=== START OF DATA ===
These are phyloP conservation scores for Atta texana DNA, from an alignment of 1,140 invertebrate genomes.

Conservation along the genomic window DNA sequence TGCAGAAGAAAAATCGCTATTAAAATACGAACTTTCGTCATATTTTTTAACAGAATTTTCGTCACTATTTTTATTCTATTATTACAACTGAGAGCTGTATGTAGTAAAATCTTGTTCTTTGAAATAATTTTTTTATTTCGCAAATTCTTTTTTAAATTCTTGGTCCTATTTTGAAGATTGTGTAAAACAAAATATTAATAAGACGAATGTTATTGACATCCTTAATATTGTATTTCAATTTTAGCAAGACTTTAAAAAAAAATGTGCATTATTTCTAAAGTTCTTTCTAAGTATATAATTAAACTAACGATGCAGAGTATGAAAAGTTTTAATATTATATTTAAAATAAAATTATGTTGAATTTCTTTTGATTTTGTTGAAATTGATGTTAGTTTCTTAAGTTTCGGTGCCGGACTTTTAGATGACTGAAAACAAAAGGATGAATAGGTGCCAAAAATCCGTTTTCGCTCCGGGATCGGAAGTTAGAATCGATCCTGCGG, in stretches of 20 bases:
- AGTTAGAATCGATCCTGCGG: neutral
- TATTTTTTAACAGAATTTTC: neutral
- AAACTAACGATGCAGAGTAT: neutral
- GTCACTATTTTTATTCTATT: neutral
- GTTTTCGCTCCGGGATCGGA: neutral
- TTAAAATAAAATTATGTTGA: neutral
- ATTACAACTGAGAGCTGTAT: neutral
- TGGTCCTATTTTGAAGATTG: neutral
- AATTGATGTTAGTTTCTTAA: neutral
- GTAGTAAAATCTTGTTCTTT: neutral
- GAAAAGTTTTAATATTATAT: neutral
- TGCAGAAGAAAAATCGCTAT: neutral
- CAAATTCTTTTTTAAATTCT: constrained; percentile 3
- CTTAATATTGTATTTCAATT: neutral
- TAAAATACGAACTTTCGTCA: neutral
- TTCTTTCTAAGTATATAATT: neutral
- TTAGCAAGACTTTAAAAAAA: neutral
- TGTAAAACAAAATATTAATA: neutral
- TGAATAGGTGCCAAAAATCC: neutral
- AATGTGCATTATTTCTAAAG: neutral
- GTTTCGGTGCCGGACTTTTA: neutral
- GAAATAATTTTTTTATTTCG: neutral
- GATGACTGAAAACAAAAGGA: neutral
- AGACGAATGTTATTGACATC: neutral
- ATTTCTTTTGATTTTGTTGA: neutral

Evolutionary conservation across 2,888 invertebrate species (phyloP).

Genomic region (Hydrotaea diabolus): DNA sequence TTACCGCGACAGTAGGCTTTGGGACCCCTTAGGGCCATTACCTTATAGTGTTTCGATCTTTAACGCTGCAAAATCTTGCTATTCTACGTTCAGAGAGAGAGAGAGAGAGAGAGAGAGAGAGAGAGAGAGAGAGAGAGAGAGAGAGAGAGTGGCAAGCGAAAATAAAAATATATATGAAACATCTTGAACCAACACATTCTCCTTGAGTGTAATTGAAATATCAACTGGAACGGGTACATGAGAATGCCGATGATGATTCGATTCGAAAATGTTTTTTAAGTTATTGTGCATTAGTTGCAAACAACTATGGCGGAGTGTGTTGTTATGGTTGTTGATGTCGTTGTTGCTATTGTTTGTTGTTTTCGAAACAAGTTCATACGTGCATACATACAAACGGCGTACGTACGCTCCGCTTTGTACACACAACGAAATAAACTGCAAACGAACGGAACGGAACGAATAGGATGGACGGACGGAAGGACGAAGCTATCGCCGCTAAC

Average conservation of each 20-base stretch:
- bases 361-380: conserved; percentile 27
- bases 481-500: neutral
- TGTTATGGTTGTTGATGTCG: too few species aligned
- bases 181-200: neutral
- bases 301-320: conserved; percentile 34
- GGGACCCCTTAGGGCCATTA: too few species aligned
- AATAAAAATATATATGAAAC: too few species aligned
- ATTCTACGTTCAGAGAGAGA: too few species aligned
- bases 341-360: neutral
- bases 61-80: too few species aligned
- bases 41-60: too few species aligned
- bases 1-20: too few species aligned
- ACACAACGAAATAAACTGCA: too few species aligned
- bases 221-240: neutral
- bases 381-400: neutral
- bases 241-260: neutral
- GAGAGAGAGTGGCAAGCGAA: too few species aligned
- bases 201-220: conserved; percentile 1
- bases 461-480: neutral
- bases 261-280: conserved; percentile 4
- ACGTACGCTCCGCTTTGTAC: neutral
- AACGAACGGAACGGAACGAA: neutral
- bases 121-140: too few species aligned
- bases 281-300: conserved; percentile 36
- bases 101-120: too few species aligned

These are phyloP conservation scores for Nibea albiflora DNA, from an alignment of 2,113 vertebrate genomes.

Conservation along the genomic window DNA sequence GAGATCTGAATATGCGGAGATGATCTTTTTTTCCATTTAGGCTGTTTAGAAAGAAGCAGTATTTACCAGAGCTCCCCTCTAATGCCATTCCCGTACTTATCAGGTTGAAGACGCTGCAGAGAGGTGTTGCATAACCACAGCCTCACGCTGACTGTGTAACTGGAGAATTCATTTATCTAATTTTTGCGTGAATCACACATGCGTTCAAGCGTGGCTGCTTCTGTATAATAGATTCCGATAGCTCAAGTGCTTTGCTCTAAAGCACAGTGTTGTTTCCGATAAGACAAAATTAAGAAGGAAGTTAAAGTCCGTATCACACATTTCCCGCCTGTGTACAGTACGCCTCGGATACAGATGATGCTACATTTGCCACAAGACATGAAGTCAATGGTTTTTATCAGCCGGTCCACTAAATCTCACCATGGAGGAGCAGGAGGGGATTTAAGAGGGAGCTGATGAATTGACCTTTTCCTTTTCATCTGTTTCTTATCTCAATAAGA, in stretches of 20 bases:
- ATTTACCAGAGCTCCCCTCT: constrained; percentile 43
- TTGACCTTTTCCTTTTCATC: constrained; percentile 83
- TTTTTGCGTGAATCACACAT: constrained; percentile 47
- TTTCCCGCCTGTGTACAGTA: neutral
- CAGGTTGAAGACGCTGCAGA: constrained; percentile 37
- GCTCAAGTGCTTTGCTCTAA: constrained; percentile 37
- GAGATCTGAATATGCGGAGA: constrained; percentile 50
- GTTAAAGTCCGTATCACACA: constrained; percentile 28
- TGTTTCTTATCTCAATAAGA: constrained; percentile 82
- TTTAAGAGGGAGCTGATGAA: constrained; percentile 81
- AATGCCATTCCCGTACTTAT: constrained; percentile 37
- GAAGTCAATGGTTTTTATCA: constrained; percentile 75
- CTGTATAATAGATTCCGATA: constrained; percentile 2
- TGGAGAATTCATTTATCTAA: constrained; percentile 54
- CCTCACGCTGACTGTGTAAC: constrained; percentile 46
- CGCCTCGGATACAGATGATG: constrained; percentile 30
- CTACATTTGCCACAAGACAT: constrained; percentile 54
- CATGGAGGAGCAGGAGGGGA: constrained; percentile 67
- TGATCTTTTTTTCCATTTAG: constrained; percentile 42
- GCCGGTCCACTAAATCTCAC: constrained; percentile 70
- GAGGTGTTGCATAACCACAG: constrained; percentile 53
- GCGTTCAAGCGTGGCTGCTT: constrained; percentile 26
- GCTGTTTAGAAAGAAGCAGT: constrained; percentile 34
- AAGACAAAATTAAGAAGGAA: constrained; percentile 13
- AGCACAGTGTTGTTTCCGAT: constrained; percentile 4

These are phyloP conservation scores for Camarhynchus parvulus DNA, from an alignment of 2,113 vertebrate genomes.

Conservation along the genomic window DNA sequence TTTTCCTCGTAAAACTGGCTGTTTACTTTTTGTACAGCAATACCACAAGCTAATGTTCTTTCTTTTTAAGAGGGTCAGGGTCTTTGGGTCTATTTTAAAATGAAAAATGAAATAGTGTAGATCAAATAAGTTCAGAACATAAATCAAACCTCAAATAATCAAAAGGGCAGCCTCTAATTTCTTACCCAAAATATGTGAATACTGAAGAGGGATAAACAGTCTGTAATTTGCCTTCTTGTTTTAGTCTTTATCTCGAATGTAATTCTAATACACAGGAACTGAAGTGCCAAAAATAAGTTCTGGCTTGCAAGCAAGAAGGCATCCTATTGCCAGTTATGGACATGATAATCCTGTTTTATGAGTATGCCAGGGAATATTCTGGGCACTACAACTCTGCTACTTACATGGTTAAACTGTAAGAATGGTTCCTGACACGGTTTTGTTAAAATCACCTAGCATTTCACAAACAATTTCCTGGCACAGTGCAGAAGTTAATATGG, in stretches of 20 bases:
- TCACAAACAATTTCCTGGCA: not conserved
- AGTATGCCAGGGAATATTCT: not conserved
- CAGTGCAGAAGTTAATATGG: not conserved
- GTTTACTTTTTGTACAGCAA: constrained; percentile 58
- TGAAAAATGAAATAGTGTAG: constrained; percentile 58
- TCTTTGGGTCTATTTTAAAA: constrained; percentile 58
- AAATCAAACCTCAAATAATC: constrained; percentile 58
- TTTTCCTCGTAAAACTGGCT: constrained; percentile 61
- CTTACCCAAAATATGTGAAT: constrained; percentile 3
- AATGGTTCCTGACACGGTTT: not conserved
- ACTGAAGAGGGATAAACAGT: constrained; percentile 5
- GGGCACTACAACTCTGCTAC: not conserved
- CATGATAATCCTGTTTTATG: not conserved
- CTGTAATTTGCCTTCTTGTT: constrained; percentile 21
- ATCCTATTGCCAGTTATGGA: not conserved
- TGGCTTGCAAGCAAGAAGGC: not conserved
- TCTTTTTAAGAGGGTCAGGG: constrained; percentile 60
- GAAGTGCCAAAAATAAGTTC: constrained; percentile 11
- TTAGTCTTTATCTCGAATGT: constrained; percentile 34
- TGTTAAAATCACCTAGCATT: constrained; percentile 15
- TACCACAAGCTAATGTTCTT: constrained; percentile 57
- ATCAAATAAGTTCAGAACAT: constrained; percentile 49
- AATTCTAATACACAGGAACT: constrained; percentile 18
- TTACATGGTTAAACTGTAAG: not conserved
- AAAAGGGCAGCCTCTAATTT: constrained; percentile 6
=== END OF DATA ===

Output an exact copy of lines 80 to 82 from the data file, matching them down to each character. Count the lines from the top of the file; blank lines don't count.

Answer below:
- GCTGTTTAGAAAGAAGCAGT: constrained; percentile 34
- AAGACAAAATTAAGAAGGAA: constrained; percentile 13
- AGCACAGTGTTGTTTCCGAT: constrained; percentile 4